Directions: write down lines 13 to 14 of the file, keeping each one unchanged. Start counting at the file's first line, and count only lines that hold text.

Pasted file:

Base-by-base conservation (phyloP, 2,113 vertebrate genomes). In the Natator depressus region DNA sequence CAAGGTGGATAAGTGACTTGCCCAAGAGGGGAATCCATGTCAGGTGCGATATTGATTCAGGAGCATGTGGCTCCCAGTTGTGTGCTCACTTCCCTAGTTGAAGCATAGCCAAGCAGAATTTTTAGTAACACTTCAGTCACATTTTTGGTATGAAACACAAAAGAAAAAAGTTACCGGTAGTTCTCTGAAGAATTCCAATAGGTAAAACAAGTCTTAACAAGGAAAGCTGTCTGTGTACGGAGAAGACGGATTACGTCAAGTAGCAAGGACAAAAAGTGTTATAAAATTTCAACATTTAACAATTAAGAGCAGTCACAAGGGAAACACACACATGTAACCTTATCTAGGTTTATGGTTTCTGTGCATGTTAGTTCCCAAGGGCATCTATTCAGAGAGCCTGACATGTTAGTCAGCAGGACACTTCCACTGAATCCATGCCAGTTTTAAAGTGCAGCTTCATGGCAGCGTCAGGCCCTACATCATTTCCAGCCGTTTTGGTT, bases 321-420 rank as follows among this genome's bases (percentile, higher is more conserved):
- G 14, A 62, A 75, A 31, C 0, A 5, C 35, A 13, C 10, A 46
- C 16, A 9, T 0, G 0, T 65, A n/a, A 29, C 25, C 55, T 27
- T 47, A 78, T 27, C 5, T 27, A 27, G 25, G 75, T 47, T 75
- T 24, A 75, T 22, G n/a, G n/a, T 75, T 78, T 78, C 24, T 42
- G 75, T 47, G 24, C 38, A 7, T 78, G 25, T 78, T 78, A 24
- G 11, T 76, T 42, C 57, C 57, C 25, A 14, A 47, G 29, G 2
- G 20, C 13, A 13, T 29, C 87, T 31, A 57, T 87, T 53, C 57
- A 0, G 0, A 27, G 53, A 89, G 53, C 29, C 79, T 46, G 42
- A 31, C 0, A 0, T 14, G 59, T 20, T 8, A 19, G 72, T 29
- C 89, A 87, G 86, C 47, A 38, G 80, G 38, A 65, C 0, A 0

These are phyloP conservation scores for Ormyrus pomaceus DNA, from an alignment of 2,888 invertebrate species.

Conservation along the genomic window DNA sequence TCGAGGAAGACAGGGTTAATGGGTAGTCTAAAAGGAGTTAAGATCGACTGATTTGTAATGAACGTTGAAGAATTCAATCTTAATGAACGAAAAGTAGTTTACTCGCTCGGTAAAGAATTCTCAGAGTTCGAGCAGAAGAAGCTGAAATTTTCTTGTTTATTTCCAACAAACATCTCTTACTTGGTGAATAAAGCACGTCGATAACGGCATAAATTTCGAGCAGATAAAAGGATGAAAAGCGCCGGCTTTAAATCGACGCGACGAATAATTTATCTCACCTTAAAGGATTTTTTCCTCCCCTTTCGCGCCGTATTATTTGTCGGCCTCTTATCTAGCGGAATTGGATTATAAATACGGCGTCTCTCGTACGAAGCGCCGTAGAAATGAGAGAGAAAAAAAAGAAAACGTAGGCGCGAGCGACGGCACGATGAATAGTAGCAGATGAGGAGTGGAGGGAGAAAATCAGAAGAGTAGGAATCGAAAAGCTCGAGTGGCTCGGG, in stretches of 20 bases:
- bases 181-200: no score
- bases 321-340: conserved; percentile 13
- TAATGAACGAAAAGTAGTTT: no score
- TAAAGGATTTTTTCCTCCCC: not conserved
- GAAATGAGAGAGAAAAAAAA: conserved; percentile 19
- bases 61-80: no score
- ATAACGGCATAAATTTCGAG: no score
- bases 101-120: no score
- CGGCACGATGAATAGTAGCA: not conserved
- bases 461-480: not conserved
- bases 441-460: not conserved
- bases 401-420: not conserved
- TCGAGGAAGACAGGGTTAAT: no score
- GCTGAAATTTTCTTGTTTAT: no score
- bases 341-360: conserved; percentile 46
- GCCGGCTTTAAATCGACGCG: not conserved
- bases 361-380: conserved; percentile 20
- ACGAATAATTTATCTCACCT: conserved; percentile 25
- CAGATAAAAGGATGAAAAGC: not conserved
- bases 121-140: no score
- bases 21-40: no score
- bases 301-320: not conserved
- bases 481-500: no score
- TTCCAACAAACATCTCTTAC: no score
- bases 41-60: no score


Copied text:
Conservation along the genomic window DNA sequence TCGAGGAAGACAGGGTTAATGGGTAGTCTAAAAGGAGTTAAGATCGACTGATTTGTAATGAACGTTGAAGAATTCAATCTTAATGAACGAAAAGTAGTTTACTCGCTCGGTAAAGAATTCTCAGAGTTCGAGCAGAAGAAGCTGAAATTTTCTTGTTTATTTCCAACAAACATCTCTTACTTGGTGAATAAAGCACGTCGATAACGGCATAAATTTCGAGCAGATAAAAGGATGAAAAGCGCCGGCTTTAAATCGACGCGACGAATAATTTATCTCACCTTAAAGGATTTTTTCCTCCCCTTTCGCGCCGTATTATTTGTCGGCCTCTTATCTAGCGGAATTGGATTATAAATACGGCGTCTCTCGTACGAAGCGCCGTAGAAATGAGAGAGAAAAAAAAGAAAACGTAGGCGCGAGCGACGGCACGATGAATAGTAGCAGATGAGGAGTGGAGGGAGAAAATCAGAAGAGTAGGAATCGAAAAGCTCGAGTGGCTCGGG, in stretches of 20 bases:
- bases 181-200: no score